Leaders in both San Mateo and Burlingame said Wednesday they will move full-speed ahead with plans to consider merging police departments despite not knowing whether they will lose the police official tapped to lead the effort.

The city managers of both cities said they expect to ask their respective city councils on Aug. 16 to approve funding an outside study of whether a combined police department could save taxpayers millions of dollars without damaging public safety.

But officials admitted they may have lost their shot to keep Mike Callagy, the officer they want to lead the effort.

The San Mateo deputy police chief was one of two finalists for the vacant Menlo Park police chief job filled Monday. Callagy said earlier this week he and Menlo Park officials could not agree on his salary, and the city instead picked a Sacramento-area officer for the job.

Council members in both cities said they realize Callagy has the résumé and desire to be a police chief elsewhere, and they would not be surprised if he left.

"It's the nature of the business," San Mateo Councilman David Lim said. "Someone with the skill and caliber of Mike Callagy, you almost know and assume he's not going to stay in one place for that long."

For his part, Callagy figures he has at least four to six years left as a police officer and wants to retire in San Mateo, where he has been for 26 years.

"I'm emotionally tied to San Mateo," he said when asked if he had aspirations to be a chief somewhere else. "It would be very, very difficult for me to leave this city."

Callagy has been in line to take over as Burlingame police chief while keeping the post as San Mateo's second-ranked officer. A major part of his tenure would include leading a potential merger between the two police forces.

As part of the deal, San Mateo would receive $240,000 annually from Burlingame, which would get a chief at a 20 percent discount.
Already, Callagy has worked with Burlingame officials to create a 30-page report on combining police departments and has been characterized by leaders in both cities as a credible officer respected around the county.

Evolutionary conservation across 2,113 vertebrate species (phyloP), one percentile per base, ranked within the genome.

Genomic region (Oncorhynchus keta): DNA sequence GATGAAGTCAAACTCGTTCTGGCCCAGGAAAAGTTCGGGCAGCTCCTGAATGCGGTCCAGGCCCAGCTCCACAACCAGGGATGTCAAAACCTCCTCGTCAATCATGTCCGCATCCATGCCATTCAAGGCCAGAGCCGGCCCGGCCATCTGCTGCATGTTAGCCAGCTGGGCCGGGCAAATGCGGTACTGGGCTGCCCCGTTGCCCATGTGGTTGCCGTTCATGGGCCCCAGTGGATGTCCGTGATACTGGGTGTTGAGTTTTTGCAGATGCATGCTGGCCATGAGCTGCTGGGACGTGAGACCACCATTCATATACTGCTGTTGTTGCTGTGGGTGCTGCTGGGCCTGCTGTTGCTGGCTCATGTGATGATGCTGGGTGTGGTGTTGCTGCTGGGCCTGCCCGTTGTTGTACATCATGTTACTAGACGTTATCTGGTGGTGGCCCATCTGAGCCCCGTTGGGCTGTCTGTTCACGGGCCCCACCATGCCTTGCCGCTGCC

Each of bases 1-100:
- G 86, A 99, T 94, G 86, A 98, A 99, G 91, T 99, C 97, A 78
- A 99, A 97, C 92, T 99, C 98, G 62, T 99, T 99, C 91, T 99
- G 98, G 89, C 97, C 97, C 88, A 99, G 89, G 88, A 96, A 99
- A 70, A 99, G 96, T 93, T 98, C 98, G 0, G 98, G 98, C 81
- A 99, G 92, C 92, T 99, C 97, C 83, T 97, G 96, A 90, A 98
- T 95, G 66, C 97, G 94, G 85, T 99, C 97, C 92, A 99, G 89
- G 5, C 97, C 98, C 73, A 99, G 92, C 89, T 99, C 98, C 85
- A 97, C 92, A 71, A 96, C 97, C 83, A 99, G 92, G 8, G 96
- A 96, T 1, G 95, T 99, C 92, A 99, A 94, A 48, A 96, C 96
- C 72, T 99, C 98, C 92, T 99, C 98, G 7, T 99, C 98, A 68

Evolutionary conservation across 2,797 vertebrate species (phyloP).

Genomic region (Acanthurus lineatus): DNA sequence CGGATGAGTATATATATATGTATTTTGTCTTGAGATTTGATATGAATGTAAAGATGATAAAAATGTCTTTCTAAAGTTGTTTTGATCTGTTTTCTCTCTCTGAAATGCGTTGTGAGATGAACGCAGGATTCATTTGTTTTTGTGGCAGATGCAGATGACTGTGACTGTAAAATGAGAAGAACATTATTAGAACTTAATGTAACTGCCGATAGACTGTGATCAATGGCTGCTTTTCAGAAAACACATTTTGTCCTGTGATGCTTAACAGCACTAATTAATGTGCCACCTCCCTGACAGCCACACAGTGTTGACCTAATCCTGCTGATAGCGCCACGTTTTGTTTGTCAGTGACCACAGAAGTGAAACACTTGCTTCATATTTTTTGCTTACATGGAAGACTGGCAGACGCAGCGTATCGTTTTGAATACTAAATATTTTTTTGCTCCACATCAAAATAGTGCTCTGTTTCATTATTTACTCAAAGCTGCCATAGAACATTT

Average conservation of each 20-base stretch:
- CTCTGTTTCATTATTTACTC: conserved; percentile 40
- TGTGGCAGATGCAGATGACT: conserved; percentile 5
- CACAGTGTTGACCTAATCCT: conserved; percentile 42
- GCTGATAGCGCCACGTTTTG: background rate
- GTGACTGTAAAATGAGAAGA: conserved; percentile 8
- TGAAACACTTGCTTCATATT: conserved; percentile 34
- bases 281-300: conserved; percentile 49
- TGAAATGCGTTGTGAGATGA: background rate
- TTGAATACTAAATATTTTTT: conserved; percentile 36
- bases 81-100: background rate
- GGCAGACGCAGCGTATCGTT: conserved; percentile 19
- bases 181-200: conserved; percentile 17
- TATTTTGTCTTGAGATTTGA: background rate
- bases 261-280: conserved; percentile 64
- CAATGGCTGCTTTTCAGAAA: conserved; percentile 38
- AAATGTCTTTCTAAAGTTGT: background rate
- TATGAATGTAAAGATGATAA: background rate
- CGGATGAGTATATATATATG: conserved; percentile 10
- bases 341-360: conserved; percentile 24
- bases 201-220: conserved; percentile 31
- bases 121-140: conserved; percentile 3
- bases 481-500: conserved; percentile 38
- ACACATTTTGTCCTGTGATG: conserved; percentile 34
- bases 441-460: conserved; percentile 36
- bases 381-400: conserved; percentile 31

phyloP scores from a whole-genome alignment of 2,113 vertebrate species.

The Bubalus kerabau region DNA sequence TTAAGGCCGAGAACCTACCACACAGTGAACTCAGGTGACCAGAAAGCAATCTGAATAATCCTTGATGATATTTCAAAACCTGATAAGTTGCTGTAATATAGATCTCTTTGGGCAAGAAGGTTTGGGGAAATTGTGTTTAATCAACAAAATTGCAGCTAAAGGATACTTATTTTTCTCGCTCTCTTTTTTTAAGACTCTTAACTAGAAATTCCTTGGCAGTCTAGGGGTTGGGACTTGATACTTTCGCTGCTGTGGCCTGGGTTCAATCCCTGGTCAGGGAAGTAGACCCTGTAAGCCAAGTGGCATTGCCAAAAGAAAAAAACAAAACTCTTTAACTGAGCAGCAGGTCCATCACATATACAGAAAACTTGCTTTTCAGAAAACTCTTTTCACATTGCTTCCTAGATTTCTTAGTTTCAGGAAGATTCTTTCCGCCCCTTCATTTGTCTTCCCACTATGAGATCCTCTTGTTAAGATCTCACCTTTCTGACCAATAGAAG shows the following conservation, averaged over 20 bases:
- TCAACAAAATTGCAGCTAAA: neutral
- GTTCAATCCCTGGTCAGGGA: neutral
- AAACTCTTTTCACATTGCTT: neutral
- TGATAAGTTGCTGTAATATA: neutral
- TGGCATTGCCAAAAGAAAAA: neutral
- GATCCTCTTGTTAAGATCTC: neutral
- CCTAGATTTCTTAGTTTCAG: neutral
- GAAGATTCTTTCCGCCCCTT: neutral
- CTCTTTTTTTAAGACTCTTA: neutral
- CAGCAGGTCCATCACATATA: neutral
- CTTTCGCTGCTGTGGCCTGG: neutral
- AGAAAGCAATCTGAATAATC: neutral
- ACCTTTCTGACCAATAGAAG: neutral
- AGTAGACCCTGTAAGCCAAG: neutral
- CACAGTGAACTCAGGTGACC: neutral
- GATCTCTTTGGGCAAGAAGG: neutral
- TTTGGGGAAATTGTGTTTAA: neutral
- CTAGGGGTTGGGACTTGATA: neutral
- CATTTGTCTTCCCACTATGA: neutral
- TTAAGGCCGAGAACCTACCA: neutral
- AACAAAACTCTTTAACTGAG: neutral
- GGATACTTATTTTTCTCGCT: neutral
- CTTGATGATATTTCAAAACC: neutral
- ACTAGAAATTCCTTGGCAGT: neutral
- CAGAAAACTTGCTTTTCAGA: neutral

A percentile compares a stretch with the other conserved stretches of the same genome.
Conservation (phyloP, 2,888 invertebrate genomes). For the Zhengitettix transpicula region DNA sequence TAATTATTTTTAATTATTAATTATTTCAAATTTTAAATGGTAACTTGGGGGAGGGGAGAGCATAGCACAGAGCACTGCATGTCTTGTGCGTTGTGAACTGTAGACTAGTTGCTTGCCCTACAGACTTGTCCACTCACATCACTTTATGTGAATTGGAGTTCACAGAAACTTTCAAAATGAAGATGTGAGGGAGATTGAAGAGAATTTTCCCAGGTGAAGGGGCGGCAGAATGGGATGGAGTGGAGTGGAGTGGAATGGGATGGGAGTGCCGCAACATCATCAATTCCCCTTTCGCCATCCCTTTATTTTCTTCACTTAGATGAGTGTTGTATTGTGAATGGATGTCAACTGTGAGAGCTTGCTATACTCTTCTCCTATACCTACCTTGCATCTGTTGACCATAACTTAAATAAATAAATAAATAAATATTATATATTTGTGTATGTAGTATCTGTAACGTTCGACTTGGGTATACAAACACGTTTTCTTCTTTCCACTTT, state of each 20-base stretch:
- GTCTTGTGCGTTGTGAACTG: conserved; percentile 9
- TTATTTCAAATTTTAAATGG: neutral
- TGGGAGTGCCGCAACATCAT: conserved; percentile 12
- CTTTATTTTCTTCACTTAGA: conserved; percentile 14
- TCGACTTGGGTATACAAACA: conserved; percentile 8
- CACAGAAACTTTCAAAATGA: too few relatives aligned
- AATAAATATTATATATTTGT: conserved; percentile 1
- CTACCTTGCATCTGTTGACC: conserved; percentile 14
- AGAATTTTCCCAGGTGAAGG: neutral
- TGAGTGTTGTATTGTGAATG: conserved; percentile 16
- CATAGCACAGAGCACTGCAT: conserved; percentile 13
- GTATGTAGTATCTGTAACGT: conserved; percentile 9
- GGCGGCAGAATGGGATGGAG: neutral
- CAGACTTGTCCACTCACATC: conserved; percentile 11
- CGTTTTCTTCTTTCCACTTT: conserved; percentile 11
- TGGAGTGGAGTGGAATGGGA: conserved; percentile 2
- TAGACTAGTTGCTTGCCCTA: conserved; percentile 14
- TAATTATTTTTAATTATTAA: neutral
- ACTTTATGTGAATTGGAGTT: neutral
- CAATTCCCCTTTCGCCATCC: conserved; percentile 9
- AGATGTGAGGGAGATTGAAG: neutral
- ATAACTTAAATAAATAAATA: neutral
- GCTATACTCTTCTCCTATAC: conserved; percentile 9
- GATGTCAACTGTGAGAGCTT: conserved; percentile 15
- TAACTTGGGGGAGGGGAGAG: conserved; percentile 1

Some officials say he'd also been tapped to take over for San Mateo Police Chief Susan Manheimer, who heads the California Police Chiefs Association, if she leaves for a bigger department. Manheimer is scheduled to be chief of the joint police force if San Mateo and Burlingame merge departments.

San Mateo officials in April approved loaning Callagy to Burlingame, but the Burlingame council — after some police officers and residents feared the hire would seal a later merger — postponed the vote until later this year.

While leaders said they wanted Callagy to stay, his departure would not delay them from funding the study and seeing if a merger will make sense. As Burlingame Councilman Michael Brownrigg put it, "There are a lot of talented people out there."

"His going to some other city is not going to kill the possibility of a merger — not by any means," Burlingame Councilman Jerry Deal said. "The process goes on. If he's going to look for another job, more power to him."
San Mateo City Manager Susan Loftus said whatever deal is reached with Burlingame has to work long beyond the architects have moved on.

"As individuals come and individuals leave, we need to have a model that will work over time," Loftus said.
The study is expected to last about six months. The Burlingame council would wait for the results of the report before filling its police chief job, currently held by Ed Wood, a commander promoted to the job on an interim basis.

Mike Rosenberg covers San Mateo, Burlingame, Belmont and transportation. Contact him at 650-348-4324.